Transfer Trip Signals and Operating Status: Direct transfer trip protection schemes use communication to provide trip signal(s) from one protection device/system to other protection devices and/or the microgrid protection system. This is commonly utilized with distributed generation to prevent unintentional islanding, for breaker failures, and for bus or transformer faults where multiple sources can contribute to the fault. In microgrids, a transfer trip signal may be sent from devices such as the feeder breaker or feeder recloser to the microgrid protection systems, to avoid unintentional island or continued contributions to faults. In addition, operating status signals can be sent from the microgrid protection systems to the feeder IED for adaptive feeder protection, or for permissive signals for closing the feeder breaker or recloser, or for annunciation of the microgrid protection system’s status to operators.
Current Differential Protection: If the communication infrastructure is well planned and fiber optic channels are available in a microgrid network, the communication-based line differential protection can be applied as the primary protection, since the low voltage created at the fault point will dictate that current flows into the faulted feeder from both ends, no matter the operating mode. Figure 6 shows the effectiveness of the differential principle in an extreme scenario of the highly unbalanced distribution system shown in Fig. 1 being in grid-isolated mode, and fed only by IBRs connected to buses 650 (2.08 MW), 692 (1.55 MW) and 680 (1.55 MW), each restricted to provide no more than 1.1 pu of its rated current. Phase A to B (A-B) fault is simulated on feeder 632-671 at 0.9 s into the simulation. Clearly the differential current is significantly high during fault, although the fault currents increase marginally compared to load currents.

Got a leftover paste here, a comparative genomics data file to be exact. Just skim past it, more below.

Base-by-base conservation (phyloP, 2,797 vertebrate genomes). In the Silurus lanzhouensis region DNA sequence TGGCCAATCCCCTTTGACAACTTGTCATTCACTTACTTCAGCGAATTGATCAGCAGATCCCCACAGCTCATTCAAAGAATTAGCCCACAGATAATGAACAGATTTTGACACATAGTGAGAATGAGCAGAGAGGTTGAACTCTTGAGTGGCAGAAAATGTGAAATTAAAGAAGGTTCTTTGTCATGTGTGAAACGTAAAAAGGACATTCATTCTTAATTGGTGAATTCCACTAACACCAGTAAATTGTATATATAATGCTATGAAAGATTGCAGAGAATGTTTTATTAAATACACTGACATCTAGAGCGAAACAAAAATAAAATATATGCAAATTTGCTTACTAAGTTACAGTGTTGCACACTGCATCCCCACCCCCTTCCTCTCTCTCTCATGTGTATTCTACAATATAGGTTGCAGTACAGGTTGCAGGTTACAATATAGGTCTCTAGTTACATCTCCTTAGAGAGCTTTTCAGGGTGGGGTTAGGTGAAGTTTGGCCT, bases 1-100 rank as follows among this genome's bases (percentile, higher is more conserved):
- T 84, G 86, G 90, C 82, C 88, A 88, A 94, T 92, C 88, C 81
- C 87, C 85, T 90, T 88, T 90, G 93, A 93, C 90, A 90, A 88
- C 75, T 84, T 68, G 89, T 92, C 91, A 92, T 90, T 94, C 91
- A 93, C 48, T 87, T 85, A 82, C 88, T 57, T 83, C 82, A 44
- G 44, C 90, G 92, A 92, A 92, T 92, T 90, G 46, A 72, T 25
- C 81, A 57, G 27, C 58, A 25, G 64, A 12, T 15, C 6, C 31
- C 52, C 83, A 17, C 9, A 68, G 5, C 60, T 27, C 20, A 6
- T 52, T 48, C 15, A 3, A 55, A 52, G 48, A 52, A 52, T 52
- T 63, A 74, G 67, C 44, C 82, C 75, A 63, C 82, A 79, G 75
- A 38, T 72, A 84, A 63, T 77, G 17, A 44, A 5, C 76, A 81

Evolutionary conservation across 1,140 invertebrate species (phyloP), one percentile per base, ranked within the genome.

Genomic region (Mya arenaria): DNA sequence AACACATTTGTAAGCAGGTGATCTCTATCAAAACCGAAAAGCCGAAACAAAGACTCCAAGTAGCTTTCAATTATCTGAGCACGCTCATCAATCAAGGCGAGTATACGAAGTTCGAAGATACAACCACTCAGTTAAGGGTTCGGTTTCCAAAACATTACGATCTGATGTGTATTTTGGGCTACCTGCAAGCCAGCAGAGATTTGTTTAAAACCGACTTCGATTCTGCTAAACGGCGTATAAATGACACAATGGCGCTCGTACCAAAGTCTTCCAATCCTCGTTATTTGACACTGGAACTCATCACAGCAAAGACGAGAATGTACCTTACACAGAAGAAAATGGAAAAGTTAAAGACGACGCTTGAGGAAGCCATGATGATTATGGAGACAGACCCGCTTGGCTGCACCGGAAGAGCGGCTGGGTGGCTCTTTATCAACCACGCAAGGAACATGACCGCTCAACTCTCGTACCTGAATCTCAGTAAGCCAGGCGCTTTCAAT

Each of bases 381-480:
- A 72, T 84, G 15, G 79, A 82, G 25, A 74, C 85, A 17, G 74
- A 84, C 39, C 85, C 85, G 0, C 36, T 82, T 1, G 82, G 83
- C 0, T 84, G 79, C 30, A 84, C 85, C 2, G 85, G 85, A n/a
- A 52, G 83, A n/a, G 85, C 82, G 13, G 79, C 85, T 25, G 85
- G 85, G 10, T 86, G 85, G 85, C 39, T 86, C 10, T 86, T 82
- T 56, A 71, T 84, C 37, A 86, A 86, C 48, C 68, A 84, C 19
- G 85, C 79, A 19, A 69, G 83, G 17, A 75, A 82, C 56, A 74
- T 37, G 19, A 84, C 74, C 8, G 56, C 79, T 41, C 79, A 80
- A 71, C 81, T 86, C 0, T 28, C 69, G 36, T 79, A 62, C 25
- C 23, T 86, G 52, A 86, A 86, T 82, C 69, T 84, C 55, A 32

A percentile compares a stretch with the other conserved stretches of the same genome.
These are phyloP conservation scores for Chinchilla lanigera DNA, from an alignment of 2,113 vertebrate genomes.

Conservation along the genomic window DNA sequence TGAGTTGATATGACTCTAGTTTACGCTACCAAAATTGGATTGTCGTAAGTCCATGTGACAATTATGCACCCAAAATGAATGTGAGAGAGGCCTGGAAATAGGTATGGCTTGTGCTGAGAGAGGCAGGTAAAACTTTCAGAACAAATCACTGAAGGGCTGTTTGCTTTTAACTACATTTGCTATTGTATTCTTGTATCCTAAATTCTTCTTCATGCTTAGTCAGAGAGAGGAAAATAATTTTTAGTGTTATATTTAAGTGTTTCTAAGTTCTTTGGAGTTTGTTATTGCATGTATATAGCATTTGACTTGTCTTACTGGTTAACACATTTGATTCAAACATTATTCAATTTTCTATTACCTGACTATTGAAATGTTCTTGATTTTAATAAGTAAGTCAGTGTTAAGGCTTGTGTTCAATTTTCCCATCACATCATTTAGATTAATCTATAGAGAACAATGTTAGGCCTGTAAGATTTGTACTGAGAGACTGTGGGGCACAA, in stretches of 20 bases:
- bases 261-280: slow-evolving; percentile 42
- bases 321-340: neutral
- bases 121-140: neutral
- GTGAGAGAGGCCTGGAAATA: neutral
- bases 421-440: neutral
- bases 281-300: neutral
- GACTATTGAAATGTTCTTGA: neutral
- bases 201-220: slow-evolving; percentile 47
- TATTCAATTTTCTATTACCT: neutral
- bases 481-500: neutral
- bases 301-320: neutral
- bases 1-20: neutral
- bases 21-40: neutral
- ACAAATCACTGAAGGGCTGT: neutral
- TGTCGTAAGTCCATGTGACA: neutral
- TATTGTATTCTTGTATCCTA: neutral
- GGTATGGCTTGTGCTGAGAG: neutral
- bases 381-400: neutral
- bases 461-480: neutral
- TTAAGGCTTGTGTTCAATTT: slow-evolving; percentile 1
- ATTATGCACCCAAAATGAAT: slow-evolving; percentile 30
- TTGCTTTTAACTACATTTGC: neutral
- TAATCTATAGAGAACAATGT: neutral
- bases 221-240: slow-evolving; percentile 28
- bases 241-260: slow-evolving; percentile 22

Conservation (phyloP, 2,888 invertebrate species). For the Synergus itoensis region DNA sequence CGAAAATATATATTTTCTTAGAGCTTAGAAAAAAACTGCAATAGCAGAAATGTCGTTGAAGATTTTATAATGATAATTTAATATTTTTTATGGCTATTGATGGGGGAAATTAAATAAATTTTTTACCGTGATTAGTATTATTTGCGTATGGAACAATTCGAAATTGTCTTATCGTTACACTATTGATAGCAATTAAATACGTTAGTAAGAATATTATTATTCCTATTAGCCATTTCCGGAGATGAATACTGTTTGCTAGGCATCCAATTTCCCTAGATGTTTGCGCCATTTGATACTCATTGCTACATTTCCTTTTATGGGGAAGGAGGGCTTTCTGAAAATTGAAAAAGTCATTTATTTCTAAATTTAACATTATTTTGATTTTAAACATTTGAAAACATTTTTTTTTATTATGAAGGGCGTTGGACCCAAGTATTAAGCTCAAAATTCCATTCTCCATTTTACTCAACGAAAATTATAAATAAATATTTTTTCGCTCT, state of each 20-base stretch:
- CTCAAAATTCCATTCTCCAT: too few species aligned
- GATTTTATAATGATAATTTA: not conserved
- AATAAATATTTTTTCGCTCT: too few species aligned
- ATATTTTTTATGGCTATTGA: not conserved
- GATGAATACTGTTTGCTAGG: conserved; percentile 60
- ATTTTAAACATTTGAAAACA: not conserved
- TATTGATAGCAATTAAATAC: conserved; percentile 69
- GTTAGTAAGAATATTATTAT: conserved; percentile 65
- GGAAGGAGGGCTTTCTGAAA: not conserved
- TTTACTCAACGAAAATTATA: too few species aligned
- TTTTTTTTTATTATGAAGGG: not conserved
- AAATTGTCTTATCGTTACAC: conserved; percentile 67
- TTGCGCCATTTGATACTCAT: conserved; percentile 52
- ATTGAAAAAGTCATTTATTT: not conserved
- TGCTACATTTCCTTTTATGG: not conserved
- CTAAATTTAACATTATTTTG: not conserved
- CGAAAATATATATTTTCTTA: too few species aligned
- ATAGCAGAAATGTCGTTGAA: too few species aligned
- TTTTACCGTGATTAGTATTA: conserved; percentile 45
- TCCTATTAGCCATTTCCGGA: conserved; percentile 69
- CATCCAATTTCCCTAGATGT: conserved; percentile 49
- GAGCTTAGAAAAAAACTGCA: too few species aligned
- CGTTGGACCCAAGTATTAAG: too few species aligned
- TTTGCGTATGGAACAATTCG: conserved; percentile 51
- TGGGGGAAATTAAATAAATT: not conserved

Centralized Protection System: A centralized fault detection system that uses the fault information from multiple sensing devices located throughout the power system may allow for more accurate determination of the fault location or section, so the fault can be quickly isolated, and outage areas can be minimized. Furthermore, the restoration may be done quicker using data from IEDs at different location along with Faulted Circuit Indicator data from many locations.